Optics Laboratory

The optics laboratory was established in 1999 to ease the Institute’s Průhonice departments access to modern monitoring and analytical techniques in the area of microscopy. This workplace provides a broad range of electron and light microscopy monitoring methods, including fluorescence, Nomarski’s differential interference contrast, and phase or relief contrast. An image from microscopes or binocular magnifying glass is digitalized and then altered or analyzed; many methods, e.g., measuring, highlighting the sought-after structures in the images (e.g., chomosomes in cells, spores, mycorrhizal shapes), can be used. The laboratory also marginally deals with scanning and macrophotography (e.g., for digitalizing herbaria samples). In 2004 the laboratory expanded its activities to include scanning electron microscopy.

Electron microscopy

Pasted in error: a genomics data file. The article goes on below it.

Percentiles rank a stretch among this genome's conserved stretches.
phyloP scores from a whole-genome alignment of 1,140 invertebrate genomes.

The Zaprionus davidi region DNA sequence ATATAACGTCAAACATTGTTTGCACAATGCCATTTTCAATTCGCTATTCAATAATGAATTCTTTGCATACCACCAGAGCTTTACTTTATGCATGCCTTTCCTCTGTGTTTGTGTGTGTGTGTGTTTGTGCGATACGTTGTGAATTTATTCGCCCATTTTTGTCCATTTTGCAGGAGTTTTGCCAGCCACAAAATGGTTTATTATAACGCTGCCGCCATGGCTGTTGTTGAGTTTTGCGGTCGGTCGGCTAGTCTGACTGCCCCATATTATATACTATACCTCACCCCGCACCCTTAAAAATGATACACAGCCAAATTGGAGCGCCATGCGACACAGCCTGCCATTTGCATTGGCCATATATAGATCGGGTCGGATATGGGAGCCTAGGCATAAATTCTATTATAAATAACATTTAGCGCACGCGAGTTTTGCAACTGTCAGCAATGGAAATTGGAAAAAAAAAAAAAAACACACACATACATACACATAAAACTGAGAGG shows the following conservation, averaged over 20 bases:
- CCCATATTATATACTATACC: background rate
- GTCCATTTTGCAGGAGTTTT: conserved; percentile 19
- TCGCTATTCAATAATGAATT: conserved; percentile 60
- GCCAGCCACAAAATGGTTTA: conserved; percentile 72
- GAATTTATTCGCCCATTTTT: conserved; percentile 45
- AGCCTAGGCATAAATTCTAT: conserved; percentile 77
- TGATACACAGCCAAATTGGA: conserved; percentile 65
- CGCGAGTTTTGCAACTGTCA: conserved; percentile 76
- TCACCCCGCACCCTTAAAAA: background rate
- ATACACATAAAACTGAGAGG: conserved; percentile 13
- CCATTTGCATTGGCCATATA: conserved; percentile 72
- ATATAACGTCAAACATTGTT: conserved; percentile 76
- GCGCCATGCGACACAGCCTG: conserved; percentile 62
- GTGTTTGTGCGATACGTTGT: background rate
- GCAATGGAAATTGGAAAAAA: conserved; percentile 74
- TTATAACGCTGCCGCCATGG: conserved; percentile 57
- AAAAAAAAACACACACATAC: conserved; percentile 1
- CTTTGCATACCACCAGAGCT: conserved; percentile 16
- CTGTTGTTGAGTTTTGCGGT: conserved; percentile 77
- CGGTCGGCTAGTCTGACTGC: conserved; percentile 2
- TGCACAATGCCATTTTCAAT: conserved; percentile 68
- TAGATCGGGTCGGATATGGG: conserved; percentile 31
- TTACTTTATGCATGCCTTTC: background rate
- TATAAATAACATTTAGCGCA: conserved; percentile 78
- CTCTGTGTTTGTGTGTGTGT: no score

A Quanta 200 scanning electron microscope from the American-Dutch firm FEI enables us to observe and scan topographic samples in detail unattainable when magnified with light optics (resolution: up to 3.5 nm, magnification scale: maximum 50 000x for natural specimens with no coating). The laboratory especially specializes in visualizing, identifying or analyzing microstructures of the surfaces of biological substances (e.g., surface of leaves, seeds, roots of higher plants, fungal or lichen mycelia and spores or conidia), usually in their natural form, with no coating or other preparation. In addition to the standard high and low vacuum modes, the electron microscope can also provide ESEM technology (Environmental Scanning Electron Microscopy) that enables researching non-conductive biological samples without coatings (water vapor saturated environment with pressure up to 2600Pa, cooling up to –20°C). With suitable sample cooling, even very fine and relatively easily damaged structures such as some lichen species or petals of vascular plants can be seen. The Institute of Botany is one of the first institutes in the Czech Republic to use ESEM in biological material research. Just as with the light microscopy images, ESEM images are also saved in digital form to enable further software editing and analyses.